Daisy Noakes

3:Making polish and frilly hats

Interviewed by Jennifer Drury

 
Photo:Daisy Noakes (standing left) in her formal uniform in the school grounds

Daisy Noakes (standing left) in her formal uniform in the school grounds

From the private collection of Jennifer Drury

Walking up Greenways

Going to Ovingdean Boys' Preparatory School you would get off the bus at the coast road. Then you would walk up Greenways where there were fields either side until you got to McCullum’s Farm.  This was the first building you came to on your right – he kept cows that went across the road, into the field. On the right side of Greenways  there were bungalows dotted here and there. At that time, in the early 1920s, there were a lot of people who bought up old railway carriages and had them put on a plot. They would renovate them and decorate them up to make them into nice little places to live. Then all you needed to do was put an archway and roses and call it ‘Dunroamin’ or something like that.

Making our own polish

At the school I was ‘on the go’ the whole time with cleaning and sweeping, dusting and polishing. We made the polish for the floors ourselves, not like now when you buy it in a tin. You had to cut up lumps of beeswax and put them in a seven pound marmalade jar and pour turpentine on them. Then you had to ask the cook, very nicely, if you could stand them on the kitchen range to melt. The cook was an old misery and had a face like a frog, all turned down at the corners. She would not let us do this until the meals had finished. When it was melted we would stir it all up to make sure that it was all mixed up and that was what we used to polish all the floors. It was hard work!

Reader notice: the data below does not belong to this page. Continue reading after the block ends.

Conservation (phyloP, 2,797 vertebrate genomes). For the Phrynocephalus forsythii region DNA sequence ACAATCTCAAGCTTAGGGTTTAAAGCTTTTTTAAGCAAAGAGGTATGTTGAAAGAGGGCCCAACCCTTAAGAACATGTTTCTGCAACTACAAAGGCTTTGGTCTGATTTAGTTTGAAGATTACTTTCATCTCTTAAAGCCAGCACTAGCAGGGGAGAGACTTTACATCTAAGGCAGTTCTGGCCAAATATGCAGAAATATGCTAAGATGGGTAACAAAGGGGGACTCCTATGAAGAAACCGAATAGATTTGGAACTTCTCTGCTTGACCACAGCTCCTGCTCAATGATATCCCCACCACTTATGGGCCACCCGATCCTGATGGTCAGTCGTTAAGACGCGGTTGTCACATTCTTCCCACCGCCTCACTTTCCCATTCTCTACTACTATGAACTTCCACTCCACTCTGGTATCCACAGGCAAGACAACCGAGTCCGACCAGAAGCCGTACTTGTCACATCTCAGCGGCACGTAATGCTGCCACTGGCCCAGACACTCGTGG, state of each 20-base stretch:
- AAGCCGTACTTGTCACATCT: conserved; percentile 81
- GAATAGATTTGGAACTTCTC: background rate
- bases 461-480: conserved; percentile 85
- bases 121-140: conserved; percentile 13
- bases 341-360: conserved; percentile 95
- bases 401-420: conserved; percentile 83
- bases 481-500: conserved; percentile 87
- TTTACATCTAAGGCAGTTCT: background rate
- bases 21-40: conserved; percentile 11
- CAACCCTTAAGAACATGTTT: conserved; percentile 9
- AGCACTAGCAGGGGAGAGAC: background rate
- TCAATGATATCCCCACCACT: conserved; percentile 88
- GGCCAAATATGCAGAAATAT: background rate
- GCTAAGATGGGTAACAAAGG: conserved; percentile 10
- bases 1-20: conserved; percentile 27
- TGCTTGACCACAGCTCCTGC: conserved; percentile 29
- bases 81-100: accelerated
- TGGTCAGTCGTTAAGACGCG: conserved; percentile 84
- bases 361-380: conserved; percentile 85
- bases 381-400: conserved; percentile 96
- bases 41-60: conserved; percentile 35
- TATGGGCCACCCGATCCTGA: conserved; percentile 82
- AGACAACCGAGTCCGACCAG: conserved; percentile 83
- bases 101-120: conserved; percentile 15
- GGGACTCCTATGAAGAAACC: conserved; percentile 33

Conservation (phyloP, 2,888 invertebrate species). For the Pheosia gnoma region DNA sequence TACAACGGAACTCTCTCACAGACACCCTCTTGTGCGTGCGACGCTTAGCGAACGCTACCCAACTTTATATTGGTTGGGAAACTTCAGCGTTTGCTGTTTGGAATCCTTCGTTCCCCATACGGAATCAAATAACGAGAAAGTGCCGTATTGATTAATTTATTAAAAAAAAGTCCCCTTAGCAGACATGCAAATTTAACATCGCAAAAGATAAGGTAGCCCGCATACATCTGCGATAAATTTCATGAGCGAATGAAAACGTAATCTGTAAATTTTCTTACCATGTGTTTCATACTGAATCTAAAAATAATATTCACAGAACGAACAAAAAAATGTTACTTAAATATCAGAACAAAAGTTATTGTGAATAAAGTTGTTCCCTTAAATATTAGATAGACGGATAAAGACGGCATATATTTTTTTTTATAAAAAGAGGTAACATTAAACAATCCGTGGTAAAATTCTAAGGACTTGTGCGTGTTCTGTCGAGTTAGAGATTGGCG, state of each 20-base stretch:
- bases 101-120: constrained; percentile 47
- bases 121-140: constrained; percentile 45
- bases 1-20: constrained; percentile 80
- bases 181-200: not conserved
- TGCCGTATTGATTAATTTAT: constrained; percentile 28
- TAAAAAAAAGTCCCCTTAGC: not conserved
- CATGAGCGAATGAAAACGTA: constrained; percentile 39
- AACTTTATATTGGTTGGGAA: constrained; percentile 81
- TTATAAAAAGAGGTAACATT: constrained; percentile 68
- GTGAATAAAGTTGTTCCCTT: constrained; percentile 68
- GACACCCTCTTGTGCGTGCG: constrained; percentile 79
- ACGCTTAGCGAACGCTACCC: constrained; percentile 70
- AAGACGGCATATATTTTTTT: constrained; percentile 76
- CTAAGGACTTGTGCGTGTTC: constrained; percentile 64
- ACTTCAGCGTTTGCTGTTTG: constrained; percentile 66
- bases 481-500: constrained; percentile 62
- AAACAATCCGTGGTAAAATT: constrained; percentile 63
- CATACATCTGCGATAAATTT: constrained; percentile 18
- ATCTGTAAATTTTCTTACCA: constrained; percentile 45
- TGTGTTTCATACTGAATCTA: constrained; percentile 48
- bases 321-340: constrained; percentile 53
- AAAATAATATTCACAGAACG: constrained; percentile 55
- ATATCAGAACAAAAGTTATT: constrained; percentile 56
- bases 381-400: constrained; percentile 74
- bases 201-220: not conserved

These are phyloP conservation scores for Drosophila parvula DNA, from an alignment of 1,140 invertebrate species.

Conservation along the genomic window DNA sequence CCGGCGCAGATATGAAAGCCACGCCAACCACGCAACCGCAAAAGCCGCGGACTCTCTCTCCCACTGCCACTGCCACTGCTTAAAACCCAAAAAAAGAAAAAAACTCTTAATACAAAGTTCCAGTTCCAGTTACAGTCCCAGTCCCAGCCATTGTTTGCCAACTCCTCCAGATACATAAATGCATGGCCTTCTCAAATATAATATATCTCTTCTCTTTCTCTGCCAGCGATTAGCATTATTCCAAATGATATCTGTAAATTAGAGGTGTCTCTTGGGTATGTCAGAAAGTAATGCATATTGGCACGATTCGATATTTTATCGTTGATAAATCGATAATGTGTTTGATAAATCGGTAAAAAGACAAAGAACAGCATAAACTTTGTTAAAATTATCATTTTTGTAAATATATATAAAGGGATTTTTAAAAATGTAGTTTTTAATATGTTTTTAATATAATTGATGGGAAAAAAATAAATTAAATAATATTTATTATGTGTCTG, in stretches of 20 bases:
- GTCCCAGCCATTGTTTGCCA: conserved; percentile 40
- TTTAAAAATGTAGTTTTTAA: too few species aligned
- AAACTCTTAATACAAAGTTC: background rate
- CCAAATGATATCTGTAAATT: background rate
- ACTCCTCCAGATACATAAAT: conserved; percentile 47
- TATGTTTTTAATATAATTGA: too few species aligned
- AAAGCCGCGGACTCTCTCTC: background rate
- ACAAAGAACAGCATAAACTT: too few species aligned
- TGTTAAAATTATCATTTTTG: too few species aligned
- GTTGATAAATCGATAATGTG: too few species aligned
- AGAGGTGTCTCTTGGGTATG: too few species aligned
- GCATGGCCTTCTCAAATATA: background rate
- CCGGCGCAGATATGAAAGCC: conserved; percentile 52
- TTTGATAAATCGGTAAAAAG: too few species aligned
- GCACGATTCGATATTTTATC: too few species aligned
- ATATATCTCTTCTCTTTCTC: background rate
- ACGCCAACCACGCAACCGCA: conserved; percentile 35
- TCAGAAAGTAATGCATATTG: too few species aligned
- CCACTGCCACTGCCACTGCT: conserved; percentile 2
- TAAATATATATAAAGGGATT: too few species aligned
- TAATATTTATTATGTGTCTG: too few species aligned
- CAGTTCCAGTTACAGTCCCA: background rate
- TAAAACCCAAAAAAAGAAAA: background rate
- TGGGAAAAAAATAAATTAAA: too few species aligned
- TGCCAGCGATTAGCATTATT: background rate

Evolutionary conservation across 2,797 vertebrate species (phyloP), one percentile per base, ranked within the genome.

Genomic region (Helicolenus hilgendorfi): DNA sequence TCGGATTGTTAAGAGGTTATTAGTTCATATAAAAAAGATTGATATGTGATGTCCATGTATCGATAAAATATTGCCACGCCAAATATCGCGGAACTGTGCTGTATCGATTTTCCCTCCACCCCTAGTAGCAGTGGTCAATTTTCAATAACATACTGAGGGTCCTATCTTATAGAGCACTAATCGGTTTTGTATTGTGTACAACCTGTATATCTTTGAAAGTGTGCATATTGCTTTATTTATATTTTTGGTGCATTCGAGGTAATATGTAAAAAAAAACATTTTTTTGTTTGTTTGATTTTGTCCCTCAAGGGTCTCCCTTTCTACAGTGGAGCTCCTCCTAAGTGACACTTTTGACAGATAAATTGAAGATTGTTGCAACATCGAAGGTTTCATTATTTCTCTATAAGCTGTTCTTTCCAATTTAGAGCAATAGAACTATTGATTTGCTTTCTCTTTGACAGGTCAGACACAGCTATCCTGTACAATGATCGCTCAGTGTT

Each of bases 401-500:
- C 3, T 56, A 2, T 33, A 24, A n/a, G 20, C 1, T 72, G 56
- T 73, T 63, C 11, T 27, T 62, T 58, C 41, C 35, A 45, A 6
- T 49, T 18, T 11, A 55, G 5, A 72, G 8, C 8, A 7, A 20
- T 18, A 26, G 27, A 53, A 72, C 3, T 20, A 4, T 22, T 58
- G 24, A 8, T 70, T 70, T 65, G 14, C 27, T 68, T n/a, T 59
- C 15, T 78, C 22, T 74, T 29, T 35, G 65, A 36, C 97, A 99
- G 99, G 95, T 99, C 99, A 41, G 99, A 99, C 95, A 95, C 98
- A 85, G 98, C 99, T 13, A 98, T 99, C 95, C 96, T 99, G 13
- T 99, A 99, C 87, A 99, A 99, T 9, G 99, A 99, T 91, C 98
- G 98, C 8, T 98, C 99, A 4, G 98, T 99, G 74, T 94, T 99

Our formal dress

We wore blue dresses in the morning with big white aprons like a nurse wears, and a ‘Dorcas’ cap which was like a mob-cap with just a cuff on it, and celluloid collars and cuffs.  Then we had to go and wash and change into our ‘afternoon clothes’. We had to change into black;  that was a black dress with a little fancy apron but still the celluloid collars and cuffs, and of course black shoes. We were allocated a hat which was three tiers of fluted material that we had to tie on with a black velvet band.  You had to ‘look the part’ – it was very formal. 

You can read the next part of Daisy's story here.

This page was added on 13/08/2015.

If you're already a registered user of this site, please login using the form on the left-hand side of this page.